Choosing a stone is my first step. I’m lucky to live in Tengenenge a place rich for different kinds of sculpting stones. Usually I look around a quarry until a particular stone speaks to me. The sculptor should let the stone lead him. If I try to force the stone to be something it was not meant to be something goes wrong. Usually it cracks during the sculpting process. Mostly I use opal stone – a beautiful light greenish serpentine to make bigger sculptures or serpentine – its colors vary from black to brown to green in Tengenenge. Smaller sculptures I can make from springstone – a very hard dark serpentine stone which can be polished to a high shine because of its density.
When sculpting stone I need to remove material that doesn’t belong. I start using a hammer and chisels. It is important to hold chisel at right angle to the surface of the stone to continue quickly and not crack the stone. When I’m satisfied with the raw shape of my sculpture I continue with rasps. Rasps won’t remove material as quickly as a hammer and chisel but it make the surface smoother.
The following steps is sanding, although, sometimes I prefer to leave a rough texture on some portions of the sculpture. It is long time process to achieve a good smooth surface by wet- sanding. Step by step I use sandpapers of the finer grit to achieve the best result.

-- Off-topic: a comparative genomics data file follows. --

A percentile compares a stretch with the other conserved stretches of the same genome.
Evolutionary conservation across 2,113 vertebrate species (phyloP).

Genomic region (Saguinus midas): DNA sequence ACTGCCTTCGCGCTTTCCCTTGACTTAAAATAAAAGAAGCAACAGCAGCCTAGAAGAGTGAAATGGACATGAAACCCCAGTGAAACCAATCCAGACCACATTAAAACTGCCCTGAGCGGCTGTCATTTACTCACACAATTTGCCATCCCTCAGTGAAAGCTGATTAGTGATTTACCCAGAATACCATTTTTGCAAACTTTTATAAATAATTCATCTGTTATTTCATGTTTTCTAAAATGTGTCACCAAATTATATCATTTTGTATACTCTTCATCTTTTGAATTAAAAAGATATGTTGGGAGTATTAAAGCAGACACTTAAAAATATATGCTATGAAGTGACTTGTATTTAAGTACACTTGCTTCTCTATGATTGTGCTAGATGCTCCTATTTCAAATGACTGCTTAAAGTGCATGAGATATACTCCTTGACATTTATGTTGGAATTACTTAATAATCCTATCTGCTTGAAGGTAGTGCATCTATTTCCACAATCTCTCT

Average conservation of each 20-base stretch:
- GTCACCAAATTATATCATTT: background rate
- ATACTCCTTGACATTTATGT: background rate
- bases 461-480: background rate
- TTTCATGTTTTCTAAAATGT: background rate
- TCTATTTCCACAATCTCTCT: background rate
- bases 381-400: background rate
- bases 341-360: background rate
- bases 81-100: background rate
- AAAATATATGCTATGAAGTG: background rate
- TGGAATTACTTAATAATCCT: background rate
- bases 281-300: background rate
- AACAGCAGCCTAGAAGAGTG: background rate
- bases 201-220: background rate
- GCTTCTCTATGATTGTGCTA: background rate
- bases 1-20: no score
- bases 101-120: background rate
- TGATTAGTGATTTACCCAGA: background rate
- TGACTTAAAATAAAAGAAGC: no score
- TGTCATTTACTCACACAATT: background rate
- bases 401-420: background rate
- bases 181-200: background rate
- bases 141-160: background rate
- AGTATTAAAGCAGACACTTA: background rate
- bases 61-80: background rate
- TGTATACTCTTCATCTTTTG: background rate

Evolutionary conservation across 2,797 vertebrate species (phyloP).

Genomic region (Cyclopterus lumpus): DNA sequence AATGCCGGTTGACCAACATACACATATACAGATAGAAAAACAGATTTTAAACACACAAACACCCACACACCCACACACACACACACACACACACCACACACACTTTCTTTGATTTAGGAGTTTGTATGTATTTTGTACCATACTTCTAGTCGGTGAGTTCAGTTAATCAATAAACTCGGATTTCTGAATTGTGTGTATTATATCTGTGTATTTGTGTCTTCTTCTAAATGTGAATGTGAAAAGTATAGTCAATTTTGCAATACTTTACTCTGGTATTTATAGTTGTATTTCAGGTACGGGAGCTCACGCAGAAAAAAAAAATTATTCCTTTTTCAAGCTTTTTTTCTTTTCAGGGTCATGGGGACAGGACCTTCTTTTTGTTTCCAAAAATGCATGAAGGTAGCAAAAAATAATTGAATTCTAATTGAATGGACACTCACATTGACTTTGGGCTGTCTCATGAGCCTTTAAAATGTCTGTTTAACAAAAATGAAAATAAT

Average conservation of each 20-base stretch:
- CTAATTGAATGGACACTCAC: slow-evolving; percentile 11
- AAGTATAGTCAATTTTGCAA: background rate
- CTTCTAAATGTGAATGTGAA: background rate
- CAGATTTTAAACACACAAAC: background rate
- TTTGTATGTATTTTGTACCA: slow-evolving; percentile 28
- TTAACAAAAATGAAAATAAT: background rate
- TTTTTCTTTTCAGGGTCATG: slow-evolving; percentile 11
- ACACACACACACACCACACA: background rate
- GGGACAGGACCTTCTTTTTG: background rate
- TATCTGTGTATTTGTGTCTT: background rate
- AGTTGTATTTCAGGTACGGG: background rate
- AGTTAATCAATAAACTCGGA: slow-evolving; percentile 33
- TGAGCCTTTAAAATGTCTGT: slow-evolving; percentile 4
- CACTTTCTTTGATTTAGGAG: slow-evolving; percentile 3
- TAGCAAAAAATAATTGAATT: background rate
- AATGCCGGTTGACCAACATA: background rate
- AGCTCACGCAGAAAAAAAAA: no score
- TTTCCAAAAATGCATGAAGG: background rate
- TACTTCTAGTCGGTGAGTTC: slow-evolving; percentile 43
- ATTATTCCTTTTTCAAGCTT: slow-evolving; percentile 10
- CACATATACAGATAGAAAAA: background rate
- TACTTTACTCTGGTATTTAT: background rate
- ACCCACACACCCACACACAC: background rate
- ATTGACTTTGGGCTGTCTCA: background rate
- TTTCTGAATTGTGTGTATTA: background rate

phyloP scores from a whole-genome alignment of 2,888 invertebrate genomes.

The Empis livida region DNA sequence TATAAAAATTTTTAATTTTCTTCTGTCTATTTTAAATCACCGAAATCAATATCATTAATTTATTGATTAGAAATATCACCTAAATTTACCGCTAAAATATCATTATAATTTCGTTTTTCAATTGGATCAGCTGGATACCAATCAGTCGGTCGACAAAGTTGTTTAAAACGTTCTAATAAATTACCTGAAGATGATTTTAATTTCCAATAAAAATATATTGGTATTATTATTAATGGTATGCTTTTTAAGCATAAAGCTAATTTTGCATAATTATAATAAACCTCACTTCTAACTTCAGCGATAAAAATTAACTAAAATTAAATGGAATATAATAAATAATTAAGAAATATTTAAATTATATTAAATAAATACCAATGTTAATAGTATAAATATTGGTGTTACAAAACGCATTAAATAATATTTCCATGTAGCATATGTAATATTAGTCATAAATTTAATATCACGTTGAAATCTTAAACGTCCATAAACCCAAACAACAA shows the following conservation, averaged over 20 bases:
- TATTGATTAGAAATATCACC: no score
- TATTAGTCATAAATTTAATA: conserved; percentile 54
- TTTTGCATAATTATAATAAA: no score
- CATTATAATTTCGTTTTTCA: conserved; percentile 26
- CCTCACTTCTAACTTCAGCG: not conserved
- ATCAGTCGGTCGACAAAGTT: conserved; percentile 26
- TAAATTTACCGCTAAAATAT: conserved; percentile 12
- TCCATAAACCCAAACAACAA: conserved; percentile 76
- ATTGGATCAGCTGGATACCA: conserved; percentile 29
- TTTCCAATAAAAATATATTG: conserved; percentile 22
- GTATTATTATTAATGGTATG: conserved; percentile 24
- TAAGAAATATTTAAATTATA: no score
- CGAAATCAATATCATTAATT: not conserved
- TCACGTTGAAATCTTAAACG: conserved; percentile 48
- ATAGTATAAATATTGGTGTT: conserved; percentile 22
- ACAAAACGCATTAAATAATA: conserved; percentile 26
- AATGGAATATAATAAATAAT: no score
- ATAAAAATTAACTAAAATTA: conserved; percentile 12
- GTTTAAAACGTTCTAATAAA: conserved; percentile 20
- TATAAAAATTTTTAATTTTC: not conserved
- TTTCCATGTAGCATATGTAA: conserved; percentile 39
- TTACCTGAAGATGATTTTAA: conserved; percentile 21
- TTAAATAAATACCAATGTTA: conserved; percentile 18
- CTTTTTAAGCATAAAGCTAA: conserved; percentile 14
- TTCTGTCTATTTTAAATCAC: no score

The final step is polishing the areas to be highlighted by a white or transparent wood wax. Wax brings out the color and shine of the stone. I warm the sculpture directly by the open fire before waxing it.
When I finish a new piece of sculpture I post photos on my website and social media profiles to present it to potential buyers. I will arrange a careful packing in a crate, transportation from Tengenenge to Harare as well as I can make all shipping arrangements to deliver the sculpture to any place around the world.